Defining urban boundaries is certainly an undefined topic. A proof is the recent "boarderless" competition where the winning projects swing between creating a functional built form of the boundary, or revolved around the notions of non-permanence and instability. The winning project ‘Floating Border Project’ by Hélène Grialouand Sebastien Gafari, creates a moving boarder. "The shaded frontier is moving throughout hours, days and seasons. The installation is composed of an inflatable structure which consists of a balloon cloud upon the Temple. These balloons calculate the weather forecast, wind and luminosity. During bad weather, the limit on the ground disappears and the aerial structure lights up to become a signal seen by the both two countries."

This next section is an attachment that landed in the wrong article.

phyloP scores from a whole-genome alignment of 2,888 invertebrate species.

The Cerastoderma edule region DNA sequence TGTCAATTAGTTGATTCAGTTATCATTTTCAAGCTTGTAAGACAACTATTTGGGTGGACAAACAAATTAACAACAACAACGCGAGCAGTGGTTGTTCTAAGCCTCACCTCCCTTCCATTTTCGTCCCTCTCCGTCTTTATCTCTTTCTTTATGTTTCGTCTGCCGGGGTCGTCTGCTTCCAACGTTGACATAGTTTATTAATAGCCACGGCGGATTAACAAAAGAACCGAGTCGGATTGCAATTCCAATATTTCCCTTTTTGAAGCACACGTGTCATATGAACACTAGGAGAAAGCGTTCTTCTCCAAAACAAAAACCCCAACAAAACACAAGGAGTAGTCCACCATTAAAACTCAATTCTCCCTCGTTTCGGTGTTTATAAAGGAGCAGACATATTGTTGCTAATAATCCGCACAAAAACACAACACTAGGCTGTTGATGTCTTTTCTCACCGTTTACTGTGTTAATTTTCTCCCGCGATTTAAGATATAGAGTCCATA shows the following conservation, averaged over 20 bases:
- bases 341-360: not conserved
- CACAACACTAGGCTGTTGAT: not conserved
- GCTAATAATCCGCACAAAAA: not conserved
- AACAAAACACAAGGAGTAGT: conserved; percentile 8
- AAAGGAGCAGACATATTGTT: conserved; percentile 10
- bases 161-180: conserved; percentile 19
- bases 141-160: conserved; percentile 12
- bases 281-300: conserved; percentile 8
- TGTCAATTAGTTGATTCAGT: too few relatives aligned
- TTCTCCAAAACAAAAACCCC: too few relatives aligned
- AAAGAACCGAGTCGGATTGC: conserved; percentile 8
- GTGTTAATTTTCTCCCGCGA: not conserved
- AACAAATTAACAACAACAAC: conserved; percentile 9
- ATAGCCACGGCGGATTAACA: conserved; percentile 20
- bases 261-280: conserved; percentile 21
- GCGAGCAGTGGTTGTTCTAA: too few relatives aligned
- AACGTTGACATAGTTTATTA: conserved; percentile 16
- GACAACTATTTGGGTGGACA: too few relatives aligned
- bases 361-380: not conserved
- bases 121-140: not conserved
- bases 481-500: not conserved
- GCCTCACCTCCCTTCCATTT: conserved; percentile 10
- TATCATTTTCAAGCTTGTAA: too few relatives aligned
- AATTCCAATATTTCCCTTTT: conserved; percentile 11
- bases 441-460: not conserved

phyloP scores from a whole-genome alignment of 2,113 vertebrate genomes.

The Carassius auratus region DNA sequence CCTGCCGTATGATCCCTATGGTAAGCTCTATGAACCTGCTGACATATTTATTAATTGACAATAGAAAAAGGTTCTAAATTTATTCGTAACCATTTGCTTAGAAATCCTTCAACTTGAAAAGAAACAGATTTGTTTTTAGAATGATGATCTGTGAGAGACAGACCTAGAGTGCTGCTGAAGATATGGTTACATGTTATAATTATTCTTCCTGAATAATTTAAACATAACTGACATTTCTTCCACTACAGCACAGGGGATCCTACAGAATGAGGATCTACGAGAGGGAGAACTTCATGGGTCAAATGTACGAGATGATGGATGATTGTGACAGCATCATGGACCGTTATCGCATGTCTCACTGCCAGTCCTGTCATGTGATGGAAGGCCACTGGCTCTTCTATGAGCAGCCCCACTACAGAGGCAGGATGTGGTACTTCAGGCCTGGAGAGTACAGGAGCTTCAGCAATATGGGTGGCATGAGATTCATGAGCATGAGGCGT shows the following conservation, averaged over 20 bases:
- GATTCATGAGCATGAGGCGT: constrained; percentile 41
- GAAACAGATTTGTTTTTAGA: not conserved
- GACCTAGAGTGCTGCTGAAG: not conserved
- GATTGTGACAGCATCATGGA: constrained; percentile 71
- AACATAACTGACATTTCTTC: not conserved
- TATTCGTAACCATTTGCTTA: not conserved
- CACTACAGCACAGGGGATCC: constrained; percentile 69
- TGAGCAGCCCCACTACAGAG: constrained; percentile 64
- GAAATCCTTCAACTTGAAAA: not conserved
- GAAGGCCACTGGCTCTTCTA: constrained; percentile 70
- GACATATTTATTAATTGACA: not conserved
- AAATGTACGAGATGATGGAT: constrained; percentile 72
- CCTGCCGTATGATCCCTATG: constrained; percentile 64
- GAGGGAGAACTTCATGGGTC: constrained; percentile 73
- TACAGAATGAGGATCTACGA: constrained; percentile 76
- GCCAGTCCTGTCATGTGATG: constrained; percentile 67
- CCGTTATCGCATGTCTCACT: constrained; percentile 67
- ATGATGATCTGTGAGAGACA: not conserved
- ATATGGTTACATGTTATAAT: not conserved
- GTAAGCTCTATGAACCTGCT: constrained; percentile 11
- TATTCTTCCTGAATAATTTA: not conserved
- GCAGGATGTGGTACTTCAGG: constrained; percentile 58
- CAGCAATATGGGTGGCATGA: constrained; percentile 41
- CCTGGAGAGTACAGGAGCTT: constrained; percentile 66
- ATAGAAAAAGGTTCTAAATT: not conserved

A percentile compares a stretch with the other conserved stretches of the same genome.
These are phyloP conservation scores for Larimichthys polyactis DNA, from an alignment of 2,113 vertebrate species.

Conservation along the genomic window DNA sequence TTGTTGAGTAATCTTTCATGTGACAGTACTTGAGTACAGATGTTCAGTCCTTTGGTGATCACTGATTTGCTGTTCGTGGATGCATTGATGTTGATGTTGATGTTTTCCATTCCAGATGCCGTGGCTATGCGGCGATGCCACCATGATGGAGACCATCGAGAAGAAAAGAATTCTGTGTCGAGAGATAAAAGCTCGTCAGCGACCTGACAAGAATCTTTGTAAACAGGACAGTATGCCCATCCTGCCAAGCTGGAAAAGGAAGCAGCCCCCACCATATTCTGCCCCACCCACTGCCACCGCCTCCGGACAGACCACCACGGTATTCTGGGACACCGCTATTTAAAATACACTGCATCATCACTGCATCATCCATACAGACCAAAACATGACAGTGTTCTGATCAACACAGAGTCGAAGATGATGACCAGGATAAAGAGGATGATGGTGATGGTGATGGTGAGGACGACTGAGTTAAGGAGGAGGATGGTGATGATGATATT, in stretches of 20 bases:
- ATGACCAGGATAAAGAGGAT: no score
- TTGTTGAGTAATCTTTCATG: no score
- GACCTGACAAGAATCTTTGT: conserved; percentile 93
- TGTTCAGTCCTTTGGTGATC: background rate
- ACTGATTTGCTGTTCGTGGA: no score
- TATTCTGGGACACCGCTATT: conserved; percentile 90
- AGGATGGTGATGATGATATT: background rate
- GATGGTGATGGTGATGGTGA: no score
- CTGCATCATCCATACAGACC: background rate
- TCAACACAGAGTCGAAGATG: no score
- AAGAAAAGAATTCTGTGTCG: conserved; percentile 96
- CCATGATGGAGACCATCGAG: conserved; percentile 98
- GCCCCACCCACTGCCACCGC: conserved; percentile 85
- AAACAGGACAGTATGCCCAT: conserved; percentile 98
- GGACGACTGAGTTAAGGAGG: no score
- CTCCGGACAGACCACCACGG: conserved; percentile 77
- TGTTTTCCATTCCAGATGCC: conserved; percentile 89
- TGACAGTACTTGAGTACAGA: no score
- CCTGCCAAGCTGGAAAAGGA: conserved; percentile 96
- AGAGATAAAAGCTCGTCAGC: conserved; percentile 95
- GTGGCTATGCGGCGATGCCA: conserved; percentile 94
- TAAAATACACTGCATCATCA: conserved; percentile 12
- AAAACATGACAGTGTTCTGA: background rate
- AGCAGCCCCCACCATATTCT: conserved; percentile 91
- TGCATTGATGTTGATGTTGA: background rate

As urban planning and architecture integrates advanced techniques from computer science, big data and other sciences, it is affecting the built environment in both design and construction. New techniques which introduce complex calculations of different data feeds have led professionals of the build environment to slightly change their role and find solutions in relation to design and function with a clear focus on optimization and efficiency.
In the movie "Limitless" - 2011, a writer finds the "golden" pill, which allows him to access all of his potentials, giving him fulfilment in life- work and relationships and to accomplish his every goal. The intro of the film, is a very good metaphore of the limitless city. A reflection of todays fluxuating society and the rush to adjust to something that looks as if "it" has begun and as if "it" has no ending.
|1st prize of boarderless competition by Hélène Grialou & Sebastien Gafari|